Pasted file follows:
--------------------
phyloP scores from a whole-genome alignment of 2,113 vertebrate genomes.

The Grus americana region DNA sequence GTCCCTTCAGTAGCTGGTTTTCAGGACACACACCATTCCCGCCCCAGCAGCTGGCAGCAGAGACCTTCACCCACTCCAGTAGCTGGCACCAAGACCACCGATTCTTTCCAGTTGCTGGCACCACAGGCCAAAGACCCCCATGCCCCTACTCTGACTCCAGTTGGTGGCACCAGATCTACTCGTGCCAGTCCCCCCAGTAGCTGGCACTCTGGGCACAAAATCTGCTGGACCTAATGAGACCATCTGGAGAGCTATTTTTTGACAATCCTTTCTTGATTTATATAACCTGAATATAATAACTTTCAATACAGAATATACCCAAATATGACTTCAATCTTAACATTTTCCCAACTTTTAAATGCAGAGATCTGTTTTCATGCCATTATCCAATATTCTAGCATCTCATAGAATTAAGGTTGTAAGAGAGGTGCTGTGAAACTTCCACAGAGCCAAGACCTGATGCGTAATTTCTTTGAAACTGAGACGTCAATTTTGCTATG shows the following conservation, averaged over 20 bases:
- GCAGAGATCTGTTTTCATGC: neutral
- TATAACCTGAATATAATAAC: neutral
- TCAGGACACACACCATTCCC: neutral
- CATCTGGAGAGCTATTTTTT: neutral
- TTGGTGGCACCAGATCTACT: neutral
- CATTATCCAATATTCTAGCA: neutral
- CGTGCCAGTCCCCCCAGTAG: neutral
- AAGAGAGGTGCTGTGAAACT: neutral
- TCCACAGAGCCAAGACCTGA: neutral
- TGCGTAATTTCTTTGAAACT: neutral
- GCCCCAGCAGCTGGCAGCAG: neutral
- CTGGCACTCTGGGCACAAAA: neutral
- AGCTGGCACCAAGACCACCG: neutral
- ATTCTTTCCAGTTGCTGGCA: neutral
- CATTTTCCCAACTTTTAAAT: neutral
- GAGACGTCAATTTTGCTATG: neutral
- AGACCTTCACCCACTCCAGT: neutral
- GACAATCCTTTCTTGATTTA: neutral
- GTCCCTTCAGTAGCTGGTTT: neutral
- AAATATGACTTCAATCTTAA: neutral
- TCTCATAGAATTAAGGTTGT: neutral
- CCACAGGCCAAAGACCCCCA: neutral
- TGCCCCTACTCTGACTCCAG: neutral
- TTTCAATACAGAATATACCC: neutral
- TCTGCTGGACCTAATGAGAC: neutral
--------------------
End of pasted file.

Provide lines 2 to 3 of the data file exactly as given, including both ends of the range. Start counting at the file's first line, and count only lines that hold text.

The Grus americana region DNA sequence GTCCCTTCAGTAGCTGGTTTTCAGGACACACACCATTCCCGCCCCAGCAGCTGGCAGCAGAGACCTTCACCCACTCCAGTAGCTGGCACCAAGACCACCGATTCTTTCCAGTTGCTGGCACCACAGGCCAAAGACCCCCATGCCCCTACTCTGACTCCAGTTGGTGGCACCAGATCTACTCGTGCCAGTCCCCCCAGTAGCTGGCACTCTGGGCACAAAATCTGCTGGACCTAATGAGACCATCTGGAGAGCTATTTTTTGACAATCCTTTCTTGATTTATATAACCTGAATATAATAACTTTCAATACAGAATATACCCAAATATGACTTCAATCTTAACATTTTCCCAACTTTTAAATGCAGAGATCTGTTTTCATGCCATTATCCAATATTCTAGCATCTCATAGAATTAAGGTTGTAAGAGAGGTGCTGTGAAACTTCCACAGAGCCAAGACCTGATGCGTAATTTCTTTGAAACTGAGACGTCAATTTTGCTATG shows the following conservation, averaged over 20 bases:
- GCAGAGATCTGTTTTCATGC: neutral